TRENTON – A measure sponsored by Senators Joseph F. Vitale and Loretta Weinberg which would require health care facilities to establish guidelines for safe patient handling received final legislative approval today by the full Assembly, by a vote of 77-3.
“The goal of this bill is to cut down on the risk of injury to patients and care givers,” said Senator Vitale, D-Middlesex, the Chairman of the Senate Health, Human Services and Senior Citizens Committee. “The effectiveness of the program lies in its development, implementation and monitoring. Health care facilities must develop realistic patient handling plans and the Departments of Health and Senior Services and Human Services must maintain an active role in monitoring the programs. This must be a joint effort.”
“It is way past time for New Jersey to adopt safe handling legislation that helps to protect patients and those who care for them,” said Senator Weinberg, D-Bergen, who is a member of the Senate Health panel. “There is always a risk of injury when dealing with transporting patients, but this bill would set up safety guidelines to help reduce the number and the severity of the injuries for all parties involved.”
The Senators’ bill, S-1758, would require New Jersey’s hospitals, nursing homes, developmental centers and psychiatric hospitals to establish and implement a safe patient handling program to help protect patients and staff from injury.
Facilities would have 12 months to establish a safe patient handling committee, which would, in turn, be responsible for the development, implementation, evaluation and possible revision of the safe handling program. The evaluation would include annual assessments of patient handling equipment, including electric beds, hoists used to lift patients and bathing assistance devices. The membership of each committee would consist of health care employees and others trained in safe patient handling procedures.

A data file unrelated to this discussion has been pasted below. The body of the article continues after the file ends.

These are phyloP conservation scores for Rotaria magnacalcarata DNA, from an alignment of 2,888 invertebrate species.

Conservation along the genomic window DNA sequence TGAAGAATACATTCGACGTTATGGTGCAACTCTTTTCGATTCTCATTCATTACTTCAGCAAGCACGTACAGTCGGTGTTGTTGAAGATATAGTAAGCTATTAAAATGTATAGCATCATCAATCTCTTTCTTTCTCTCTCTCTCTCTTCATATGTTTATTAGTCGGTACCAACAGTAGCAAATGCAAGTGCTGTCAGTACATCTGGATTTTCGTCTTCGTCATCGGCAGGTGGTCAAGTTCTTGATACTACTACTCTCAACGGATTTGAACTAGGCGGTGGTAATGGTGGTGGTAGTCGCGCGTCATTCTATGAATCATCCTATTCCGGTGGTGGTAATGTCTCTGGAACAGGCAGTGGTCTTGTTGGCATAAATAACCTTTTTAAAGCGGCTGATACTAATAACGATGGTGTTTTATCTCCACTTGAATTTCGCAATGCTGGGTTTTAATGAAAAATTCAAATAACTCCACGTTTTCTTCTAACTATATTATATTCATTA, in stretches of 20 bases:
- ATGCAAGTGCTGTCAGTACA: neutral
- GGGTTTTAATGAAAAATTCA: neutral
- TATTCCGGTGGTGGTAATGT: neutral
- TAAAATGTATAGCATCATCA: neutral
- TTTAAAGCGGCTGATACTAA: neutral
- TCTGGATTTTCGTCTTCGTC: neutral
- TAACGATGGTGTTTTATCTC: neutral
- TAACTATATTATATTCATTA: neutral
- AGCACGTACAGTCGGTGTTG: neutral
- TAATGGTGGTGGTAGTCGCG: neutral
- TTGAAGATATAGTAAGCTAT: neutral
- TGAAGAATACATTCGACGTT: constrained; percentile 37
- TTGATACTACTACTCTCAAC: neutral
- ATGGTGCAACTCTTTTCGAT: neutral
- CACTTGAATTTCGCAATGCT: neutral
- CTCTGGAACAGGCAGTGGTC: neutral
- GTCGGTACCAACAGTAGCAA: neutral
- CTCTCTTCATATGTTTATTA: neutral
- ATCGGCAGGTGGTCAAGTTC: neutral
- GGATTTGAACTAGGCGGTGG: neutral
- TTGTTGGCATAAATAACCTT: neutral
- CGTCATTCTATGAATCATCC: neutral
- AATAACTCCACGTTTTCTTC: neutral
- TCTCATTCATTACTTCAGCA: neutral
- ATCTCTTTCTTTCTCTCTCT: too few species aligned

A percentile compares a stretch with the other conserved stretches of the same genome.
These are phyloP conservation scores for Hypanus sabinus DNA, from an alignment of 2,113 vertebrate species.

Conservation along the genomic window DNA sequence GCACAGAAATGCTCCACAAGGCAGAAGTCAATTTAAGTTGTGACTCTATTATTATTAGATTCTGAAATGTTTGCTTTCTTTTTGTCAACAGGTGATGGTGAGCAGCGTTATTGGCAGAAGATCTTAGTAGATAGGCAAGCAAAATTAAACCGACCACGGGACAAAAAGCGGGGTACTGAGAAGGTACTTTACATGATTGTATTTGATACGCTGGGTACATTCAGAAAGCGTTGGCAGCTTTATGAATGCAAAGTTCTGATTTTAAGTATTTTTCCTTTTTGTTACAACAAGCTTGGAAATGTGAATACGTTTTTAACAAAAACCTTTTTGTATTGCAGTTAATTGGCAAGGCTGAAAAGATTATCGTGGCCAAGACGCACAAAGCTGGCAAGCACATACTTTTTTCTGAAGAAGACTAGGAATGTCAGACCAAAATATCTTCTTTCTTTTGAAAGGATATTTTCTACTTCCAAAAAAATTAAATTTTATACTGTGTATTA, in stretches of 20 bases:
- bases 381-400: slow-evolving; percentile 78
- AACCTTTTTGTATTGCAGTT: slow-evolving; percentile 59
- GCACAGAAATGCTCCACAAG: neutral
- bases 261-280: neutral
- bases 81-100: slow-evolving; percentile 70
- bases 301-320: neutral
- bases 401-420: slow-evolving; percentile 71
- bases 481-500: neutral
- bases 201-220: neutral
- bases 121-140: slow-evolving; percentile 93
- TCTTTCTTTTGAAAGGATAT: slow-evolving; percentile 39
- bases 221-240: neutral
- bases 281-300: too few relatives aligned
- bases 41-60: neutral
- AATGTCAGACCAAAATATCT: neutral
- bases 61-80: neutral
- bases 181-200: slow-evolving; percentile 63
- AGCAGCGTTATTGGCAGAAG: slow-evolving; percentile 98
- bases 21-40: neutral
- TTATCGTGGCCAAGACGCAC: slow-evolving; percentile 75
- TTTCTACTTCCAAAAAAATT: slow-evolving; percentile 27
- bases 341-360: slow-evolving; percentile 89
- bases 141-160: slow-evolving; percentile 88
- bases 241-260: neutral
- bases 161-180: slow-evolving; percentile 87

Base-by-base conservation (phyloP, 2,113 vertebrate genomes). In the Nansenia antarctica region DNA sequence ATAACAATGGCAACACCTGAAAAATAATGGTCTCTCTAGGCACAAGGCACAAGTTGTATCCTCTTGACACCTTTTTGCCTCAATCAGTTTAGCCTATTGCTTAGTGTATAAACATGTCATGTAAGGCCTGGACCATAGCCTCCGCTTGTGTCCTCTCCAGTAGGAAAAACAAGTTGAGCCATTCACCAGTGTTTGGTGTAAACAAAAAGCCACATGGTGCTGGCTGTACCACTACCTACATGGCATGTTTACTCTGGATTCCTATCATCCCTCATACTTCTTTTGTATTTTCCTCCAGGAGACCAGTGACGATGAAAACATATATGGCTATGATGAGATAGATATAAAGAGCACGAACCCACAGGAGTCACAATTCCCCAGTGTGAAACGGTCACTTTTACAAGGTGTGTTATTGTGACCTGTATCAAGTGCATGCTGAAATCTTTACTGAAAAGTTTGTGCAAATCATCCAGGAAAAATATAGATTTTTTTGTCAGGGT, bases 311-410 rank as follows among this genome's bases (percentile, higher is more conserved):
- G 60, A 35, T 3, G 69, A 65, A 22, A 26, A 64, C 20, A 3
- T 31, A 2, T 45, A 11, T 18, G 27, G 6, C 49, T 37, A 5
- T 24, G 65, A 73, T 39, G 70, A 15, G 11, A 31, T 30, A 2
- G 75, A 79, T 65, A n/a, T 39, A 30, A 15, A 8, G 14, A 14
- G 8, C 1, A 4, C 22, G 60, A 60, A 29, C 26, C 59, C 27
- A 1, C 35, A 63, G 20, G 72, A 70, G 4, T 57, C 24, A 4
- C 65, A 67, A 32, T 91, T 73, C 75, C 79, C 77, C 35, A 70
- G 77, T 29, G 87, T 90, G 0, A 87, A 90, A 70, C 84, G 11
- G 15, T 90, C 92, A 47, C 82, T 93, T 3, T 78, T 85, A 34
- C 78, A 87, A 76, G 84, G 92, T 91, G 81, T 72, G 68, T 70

The safe patient handling program would be established for all units and shifts of each facility, and would take into account patients’ physical and mental condition. The safe handling policy would have to include a statement allowing patients to refuse assistance by facility employees. Facilities would also be required to assess the safety of patient handling and assistive devices.
Health care facilities would have three years from the date of enactment to establish and begin training employees in safe patient handling program guidelines. The facilities would be required to maintain a detailed description of the program and its components, and to submit a copy to the Department of Health and Senior Services and to the Department of Human Services. A program description would also be made available to health care facility workers. A copy of each facility’s safe patient handling policy would have to be posted in a location easily visible to staff, patients and visitors. Each facility would also have to provide educational materials for patients and their families to help familiarize them with the safe handling program.
Facilities would be required to make recommendations for a three-year plan to purchase additional patient handling equipment that meets the safe handling guidelines.
This measure received unanimous approval from the full Senate on December 10. It now heads to the Governor’s desk where his signature would make it state law.